This week alone I have received data or reports on patient satisfaction, denials, admission orders, cath lab and electrophysiology lab daily volumes, new faculty research expenses, new location revenue projections, unsigned documentation, outreach contract support, our quarterly CORE measure scores, DRG profiles and profitability, month-end financials, potential bundle models and procedure benchmarks. Simply passing these and other data on to the clinicians is not effective. My task is to decipher the information from many sources and then share the right data points with the right clinicians in ways that will be meaningful for each recipient.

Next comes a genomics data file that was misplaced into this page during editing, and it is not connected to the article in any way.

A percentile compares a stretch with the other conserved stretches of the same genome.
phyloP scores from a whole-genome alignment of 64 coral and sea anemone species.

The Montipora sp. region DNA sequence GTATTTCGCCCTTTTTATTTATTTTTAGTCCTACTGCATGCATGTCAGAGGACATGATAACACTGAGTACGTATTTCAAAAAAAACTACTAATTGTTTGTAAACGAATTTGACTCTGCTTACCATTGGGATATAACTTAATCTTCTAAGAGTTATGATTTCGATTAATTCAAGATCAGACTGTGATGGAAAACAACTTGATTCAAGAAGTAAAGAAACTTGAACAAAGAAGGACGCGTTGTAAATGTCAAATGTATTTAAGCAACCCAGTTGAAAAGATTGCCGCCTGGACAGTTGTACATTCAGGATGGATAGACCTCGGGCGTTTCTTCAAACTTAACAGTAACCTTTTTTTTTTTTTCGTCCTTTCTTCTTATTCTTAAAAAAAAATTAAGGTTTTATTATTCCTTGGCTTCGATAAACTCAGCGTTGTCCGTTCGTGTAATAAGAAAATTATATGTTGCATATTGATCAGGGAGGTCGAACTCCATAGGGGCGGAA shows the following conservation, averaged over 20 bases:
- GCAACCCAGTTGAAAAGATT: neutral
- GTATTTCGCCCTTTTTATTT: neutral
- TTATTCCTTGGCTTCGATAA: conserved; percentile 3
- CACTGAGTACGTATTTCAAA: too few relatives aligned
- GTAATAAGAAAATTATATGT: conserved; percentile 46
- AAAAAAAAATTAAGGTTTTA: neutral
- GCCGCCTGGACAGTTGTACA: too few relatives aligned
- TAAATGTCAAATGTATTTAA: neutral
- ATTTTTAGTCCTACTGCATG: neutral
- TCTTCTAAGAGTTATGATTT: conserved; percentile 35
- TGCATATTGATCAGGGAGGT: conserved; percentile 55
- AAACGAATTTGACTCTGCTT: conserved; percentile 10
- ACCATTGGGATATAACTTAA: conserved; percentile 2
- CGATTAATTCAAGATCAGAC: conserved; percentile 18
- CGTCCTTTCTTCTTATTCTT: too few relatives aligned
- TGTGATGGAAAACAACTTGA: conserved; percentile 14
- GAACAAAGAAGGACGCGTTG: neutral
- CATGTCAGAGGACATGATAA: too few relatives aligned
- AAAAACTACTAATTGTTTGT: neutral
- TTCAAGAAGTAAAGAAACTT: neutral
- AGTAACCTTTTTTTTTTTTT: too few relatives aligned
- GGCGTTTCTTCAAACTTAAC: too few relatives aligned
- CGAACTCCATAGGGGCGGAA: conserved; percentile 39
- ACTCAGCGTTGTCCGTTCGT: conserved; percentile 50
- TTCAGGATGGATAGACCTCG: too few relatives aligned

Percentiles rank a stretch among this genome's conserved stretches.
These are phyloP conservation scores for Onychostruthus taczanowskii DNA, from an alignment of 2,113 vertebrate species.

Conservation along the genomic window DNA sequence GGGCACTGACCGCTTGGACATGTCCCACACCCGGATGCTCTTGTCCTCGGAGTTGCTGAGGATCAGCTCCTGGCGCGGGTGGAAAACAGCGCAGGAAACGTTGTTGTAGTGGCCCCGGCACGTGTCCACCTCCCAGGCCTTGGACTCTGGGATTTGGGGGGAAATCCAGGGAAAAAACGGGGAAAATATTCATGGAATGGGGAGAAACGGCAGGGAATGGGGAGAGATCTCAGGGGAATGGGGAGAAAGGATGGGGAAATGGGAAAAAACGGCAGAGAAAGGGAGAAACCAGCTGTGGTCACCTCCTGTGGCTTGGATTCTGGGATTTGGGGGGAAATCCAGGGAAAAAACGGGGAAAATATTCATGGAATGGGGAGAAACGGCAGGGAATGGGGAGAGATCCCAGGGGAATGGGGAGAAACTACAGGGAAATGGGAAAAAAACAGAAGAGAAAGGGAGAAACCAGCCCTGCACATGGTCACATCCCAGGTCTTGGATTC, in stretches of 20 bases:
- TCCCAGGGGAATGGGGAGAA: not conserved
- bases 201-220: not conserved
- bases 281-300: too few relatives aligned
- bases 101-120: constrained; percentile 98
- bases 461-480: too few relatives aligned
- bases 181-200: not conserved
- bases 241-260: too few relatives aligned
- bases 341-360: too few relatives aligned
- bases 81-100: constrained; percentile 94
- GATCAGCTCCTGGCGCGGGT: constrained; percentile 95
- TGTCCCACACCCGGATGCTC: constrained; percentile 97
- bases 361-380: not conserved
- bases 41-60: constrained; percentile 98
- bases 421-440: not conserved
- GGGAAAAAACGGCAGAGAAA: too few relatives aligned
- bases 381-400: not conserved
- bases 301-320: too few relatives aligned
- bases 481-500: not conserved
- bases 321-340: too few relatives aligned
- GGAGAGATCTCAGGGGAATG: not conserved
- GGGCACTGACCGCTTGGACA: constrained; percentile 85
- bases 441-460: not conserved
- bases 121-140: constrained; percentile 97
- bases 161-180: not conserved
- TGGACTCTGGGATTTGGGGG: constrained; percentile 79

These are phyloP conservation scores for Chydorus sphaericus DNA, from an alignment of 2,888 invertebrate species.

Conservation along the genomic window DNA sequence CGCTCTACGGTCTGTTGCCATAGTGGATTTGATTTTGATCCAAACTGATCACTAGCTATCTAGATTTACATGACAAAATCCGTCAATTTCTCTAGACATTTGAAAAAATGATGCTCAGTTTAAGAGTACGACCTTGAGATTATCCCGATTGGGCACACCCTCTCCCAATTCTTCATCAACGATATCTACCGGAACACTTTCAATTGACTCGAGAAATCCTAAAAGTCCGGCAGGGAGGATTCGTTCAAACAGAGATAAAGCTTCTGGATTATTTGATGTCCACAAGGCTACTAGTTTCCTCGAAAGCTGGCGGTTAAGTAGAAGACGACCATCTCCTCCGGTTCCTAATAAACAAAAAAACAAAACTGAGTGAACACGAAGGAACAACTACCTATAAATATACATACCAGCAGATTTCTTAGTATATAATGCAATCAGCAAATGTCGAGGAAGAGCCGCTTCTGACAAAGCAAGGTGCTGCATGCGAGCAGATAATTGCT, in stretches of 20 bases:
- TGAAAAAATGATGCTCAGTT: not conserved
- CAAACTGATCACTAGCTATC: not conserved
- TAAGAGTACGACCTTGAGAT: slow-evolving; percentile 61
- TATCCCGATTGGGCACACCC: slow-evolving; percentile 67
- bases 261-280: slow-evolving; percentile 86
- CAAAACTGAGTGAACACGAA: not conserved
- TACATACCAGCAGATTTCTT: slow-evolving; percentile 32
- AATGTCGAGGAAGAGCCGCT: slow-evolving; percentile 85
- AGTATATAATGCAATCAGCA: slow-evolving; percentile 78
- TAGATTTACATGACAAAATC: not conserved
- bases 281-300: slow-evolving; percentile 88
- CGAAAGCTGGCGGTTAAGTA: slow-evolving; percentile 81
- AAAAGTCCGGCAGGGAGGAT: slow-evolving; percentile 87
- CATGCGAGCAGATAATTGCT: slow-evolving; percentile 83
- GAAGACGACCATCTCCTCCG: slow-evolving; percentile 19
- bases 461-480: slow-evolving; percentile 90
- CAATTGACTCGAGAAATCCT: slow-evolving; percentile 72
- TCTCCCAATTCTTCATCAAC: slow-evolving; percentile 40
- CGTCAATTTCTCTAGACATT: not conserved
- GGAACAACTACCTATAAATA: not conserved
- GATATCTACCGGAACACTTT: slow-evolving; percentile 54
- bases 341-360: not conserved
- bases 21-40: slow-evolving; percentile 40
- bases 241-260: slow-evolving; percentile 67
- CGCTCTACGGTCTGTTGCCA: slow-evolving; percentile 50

The medium makes the message

Our organization created “Pulse,” a portal that allows clinicians to see their own current statistics in real time across a variety of carefully selected areas of clinical productivity and quality outcomes, including how they are stacking up against current goals. All of the clinicians in our network can log on to Pulse at any time from any computer at the medical center. Pulse makes it easy for them to ask questions about coding, budgets and targets. As shown in the line graph above, Wake Forest physicians consistently log onto Pulse and to review their RVUs. Their engagement, as measured by Pulse website use, spiked in the last month of every quarter, suggesting they are now monitoring their individual performance against budgeted targets—a task not all physicians had adopted. Since building Pulse, we are meeting our work RVU targets across the institution, which is, of course, due to many variables, physician engagment among them.